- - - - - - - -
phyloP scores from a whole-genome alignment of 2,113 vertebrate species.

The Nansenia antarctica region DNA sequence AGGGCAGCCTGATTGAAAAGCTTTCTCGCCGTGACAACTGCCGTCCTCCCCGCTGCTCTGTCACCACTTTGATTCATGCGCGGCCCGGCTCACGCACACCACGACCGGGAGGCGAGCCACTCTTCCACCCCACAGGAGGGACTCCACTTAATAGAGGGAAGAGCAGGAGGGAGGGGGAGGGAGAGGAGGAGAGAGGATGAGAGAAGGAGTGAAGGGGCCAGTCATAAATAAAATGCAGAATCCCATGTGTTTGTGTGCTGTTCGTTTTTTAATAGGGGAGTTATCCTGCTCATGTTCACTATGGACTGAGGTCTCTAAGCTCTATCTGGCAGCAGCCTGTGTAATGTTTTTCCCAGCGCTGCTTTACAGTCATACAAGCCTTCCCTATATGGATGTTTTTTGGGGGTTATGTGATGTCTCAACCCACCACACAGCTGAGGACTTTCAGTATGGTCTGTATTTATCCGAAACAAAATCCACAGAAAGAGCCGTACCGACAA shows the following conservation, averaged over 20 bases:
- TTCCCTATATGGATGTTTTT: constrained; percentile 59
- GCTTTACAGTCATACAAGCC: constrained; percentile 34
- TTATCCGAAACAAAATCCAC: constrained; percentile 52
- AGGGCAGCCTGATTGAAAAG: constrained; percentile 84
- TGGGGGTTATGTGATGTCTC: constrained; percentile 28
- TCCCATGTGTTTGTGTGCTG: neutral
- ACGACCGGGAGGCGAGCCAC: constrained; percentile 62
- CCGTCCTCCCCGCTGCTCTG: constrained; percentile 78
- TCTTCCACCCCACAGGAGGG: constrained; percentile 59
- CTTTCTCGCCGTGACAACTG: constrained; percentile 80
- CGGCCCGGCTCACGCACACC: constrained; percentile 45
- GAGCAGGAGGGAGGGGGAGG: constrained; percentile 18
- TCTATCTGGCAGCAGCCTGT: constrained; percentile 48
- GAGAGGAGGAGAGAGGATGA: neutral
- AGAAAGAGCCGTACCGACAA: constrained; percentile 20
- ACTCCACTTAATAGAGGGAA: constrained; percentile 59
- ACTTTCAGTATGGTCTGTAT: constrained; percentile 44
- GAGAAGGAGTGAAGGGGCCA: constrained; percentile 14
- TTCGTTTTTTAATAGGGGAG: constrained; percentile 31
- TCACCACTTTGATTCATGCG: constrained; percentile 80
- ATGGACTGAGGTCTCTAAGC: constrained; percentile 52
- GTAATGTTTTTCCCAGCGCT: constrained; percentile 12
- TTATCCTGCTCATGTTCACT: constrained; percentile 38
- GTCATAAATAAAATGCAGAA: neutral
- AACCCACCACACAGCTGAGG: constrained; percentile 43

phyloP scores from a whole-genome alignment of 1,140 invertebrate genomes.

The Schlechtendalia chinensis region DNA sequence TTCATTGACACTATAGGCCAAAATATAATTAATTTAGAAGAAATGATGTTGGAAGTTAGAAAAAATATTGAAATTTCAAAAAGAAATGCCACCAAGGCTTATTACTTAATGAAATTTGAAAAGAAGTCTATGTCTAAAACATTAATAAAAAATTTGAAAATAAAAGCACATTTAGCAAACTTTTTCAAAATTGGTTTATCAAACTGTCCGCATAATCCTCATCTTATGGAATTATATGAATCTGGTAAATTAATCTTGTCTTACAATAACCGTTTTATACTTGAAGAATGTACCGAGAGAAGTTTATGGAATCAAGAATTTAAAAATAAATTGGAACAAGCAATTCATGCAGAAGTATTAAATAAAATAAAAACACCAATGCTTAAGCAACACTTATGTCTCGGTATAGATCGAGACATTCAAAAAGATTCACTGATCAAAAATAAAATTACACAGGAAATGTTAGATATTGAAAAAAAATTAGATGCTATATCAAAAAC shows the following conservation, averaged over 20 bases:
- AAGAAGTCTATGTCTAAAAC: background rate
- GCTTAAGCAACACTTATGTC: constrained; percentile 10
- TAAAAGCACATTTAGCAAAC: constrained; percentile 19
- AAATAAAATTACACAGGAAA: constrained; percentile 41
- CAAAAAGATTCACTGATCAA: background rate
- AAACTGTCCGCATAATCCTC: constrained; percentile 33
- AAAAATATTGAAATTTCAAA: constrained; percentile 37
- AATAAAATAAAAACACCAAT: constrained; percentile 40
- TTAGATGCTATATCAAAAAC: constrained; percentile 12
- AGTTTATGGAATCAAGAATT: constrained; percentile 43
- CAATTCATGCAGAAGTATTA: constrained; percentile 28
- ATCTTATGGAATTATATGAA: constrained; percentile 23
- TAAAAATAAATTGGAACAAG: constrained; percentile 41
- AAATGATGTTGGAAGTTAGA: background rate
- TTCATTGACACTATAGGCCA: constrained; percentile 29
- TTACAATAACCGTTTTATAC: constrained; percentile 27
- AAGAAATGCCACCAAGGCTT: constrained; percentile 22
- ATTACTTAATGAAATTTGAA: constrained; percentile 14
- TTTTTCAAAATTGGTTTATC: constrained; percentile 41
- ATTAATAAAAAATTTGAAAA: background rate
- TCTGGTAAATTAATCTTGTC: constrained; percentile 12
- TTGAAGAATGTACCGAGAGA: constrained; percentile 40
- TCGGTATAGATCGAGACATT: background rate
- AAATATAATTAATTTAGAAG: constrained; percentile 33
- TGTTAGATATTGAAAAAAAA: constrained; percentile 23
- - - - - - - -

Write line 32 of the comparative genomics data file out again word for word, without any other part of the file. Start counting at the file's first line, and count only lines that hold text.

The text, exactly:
- TAAAAGCACATTTAGCAAAC: constrained; percentile 19